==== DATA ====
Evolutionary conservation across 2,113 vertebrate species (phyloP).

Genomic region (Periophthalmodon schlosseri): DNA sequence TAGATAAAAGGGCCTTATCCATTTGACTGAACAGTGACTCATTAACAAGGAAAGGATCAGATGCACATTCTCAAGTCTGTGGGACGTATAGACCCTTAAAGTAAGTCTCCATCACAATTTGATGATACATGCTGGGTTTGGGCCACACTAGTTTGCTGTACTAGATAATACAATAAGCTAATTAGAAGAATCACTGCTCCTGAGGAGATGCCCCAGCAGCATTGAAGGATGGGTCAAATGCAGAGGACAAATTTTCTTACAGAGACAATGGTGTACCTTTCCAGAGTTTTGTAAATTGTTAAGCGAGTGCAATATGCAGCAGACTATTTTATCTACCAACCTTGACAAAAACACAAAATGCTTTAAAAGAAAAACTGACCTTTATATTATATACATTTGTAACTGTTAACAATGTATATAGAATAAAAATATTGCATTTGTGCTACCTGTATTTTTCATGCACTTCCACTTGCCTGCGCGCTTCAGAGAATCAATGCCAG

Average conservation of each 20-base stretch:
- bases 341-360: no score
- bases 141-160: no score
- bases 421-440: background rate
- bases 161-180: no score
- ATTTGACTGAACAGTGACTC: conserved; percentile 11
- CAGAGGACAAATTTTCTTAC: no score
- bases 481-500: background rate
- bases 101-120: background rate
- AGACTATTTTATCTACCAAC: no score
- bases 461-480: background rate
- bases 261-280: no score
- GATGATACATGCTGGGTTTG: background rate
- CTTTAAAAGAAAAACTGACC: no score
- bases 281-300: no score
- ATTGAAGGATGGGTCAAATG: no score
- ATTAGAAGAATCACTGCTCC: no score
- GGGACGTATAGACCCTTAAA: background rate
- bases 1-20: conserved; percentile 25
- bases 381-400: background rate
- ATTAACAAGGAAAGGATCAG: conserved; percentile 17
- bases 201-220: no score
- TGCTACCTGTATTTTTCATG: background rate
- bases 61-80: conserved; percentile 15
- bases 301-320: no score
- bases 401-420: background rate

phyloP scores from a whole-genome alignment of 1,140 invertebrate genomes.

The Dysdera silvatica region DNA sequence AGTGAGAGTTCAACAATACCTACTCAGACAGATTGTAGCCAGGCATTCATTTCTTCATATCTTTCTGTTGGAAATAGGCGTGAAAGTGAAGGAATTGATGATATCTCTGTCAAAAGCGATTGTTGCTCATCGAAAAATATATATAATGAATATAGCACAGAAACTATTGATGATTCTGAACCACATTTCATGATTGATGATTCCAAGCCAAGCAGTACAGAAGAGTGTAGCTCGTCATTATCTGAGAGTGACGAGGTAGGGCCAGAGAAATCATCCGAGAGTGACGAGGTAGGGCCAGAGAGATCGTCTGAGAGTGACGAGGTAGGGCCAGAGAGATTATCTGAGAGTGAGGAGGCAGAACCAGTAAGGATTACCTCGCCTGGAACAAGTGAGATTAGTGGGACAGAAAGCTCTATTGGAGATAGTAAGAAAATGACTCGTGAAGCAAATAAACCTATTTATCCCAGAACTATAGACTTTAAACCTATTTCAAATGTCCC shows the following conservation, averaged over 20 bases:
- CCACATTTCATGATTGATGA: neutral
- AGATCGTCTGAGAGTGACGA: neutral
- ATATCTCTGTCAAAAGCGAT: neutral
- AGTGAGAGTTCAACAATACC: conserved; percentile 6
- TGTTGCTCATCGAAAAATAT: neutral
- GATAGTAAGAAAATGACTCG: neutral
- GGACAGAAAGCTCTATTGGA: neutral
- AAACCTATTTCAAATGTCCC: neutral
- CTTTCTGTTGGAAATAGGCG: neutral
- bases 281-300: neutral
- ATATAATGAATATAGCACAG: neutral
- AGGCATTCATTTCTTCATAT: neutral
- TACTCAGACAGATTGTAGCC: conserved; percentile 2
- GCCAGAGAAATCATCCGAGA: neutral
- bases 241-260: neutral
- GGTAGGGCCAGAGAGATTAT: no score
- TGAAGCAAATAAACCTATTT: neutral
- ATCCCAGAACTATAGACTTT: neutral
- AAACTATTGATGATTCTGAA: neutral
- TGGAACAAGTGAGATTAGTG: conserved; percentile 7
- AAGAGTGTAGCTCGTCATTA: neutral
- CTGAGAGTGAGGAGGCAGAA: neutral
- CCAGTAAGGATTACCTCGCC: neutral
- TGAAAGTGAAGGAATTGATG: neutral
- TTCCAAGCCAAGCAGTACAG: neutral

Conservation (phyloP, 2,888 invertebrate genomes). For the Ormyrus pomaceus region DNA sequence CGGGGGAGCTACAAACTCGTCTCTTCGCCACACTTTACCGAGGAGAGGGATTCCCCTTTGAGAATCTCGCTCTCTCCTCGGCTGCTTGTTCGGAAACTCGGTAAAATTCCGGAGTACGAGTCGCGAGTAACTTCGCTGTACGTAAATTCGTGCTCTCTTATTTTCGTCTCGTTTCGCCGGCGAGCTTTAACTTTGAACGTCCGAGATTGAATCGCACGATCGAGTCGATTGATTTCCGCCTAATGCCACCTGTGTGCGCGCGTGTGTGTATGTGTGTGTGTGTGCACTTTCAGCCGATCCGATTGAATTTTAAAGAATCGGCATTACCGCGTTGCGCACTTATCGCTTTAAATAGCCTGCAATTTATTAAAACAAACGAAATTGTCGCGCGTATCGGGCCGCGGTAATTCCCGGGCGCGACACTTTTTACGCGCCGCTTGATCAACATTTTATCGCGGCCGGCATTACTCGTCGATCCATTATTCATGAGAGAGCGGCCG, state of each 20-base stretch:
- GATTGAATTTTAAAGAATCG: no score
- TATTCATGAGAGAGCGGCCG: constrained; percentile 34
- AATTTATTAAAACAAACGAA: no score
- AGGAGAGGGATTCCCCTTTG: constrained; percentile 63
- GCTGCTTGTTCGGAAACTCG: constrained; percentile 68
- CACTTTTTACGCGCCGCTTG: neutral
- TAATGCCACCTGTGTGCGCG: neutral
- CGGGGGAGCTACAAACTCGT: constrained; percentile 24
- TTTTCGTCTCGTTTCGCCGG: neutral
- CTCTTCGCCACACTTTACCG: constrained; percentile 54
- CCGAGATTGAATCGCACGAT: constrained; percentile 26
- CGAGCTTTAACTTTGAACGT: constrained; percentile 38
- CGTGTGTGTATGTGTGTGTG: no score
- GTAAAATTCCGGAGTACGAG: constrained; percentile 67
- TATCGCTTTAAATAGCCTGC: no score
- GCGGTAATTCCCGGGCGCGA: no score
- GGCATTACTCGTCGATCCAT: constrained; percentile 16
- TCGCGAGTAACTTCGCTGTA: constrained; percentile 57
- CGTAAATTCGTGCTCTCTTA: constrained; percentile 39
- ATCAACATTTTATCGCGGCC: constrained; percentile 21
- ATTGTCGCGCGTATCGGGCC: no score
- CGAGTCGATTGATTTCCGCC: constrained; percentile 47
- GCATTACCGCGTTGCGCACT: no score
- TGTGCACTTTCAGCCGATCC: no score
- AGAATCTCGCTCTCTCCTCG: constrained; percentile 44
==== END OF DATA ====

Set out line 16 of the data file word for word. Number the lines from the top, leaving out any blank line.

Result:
- CTTTAAAAGAAAAACTGACC: no score